This article by Dan Kubacki originally published in The Gannon Knight on Wednesday, Oct. 24, 2012.

It may not be the tallest structure, but it watches over students every day.

Gannon University’s Seventh Street arch stands 20 feet above the road and stretches a 44-foot span between the columns. The steel and concrete structure serves as the median link between the north and south brick paths of AJ’s Way and was completed in 1999 around the same time as the Waldron Campus Center, according to Gary Garnic, associate vice president of campus services.

“We didn’t have any kind of a marker, a main gate, something that would identify our campus, like other [universities] do,” Garnic said.

The arch was the icing on the cake of the completed AJ’s Way and nearly finished Waldron Campus Center projects, which were a part of a university master plan sketched by Pittsburgh-area WTW Architects. Gannon then employed local contractor Building Systems Inc. to build what would become Waldron.

Building Systems Inc. even donated the steel and concrete materials needed to build the arch. Garnic said one of the difficulties in building Gannon’s recognizable entrance was the amount of utilities underneath the street.

The Gannon Arch, which stretches over 7th Street.

“We had a lot of engineering work to do that we hadn’t planned,” Garnic said. “But in a couple of months we were able to put the thing together.”

The arch cost an estimated $160,000 to build. No single donor footed the bill for the arch’s construction, unlike the Palumbo or Morosky academic centers. Gannon paid for the installation even though Building Systems Inc. provided the materials.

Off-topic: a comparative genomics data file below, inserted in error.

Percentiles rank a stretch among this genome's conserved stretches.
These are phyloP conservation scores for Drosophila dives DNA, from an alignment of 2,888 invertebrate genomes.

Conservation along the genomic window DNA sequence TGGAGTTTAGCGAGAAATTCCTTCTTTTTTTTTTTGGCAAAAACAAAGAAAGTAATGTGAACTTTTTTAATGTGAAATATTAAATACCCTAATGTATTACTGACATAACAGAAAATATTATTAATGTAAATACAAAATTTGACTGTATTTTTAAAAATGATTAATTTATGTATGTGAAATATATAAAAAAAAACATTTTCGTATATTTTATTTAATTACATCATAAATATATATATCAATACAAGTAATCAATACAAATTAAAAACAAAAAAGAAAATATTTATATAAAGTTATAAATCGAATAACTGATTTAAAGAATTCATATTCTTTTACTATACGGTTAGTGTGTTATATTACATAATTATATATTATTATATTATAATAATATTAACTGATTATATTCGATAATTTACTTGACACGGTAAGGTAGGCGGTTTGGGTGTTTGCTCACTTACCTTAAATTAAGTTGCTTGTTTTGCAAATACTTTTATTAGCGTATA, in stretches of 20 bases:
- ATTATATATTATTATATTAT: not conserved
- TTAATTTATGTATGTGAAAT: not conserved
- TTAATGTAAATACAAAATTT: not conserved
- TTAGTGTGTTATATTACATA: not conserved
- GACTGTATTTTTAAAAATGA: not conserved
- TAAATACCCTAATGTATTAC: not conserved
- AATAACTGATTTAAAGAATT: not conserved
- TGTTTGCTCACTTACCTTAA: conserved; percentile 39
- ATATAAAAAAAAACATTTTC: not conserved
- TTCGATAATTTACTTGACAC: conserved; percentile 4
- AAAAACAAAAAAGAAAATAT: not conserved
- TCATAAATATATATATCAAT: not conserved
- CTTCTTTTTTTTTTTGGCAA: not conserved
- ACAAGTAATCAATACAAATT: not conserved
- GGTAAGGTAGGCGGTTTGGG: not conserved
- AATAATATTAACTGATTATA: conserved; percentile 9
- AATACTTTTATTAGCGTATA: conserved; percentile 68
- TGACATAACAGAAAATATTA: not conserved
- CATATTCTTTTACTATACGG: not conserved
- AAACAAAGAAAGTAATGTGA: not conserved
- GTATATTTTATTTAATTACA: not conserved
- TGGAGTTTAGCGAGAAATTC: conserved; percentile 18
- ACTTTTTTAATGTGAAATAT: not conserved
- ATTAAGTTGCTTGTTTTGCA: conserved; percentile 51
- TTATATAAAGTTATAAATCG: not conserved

Almost a teenager, the arch does require upkeep every so often. The structure is frequently painted, but Garnic said that more importantly the concrete’s hairline cracks must be sealed to prevent water damage. That’s to be expected, though, with Erie winters.

“If you don’t seal it often enough, the moisture freezes in the wintertime,” Garnic said. “It can start to spall that concrete. So it’s about time to seal the thing, but other than that, it will last a long, long time.”

The arch has long been considered the campus’s focal point, especially to the first impressions of students. Senior occupational therapy major Nicole Crozier said the arch was the first thing she saw when attending her transfer student orientation.

“I felt like I was truly entering Gannon’s campus when passing by the arch,” Crozier said. “Of course my mom insisted on taking pictures of me in front of it. It’s a pretty good attention grabber.”

Laura Bodde, another senior occupational therapy major, agreed about the structure’s ability to make a good first impression.

“It’s the one focal point that signifies where campus is,” Bodde said. “It’s the heart of campus.”

Garnic said the arch provides a comfort to the university even though its campus is urban, not enclosed.

“Obviously we’d love to have a main entrance somewhere with a main gate—that’s so perfect—but we can’t,” Garnic said. “We’re mixed in with a lot of non-Gannon properties, so that point of arrival was something to tell our visitors and the community that they have arrived at Gannon’s campus.”

Nick Pronko, the media relations officer of the university public relations and communications department, said the arch adds a unique element to the campus’s atmosphere.

“It’s one of those things that over the years has given the university more of a campus feel,” Pronko said.

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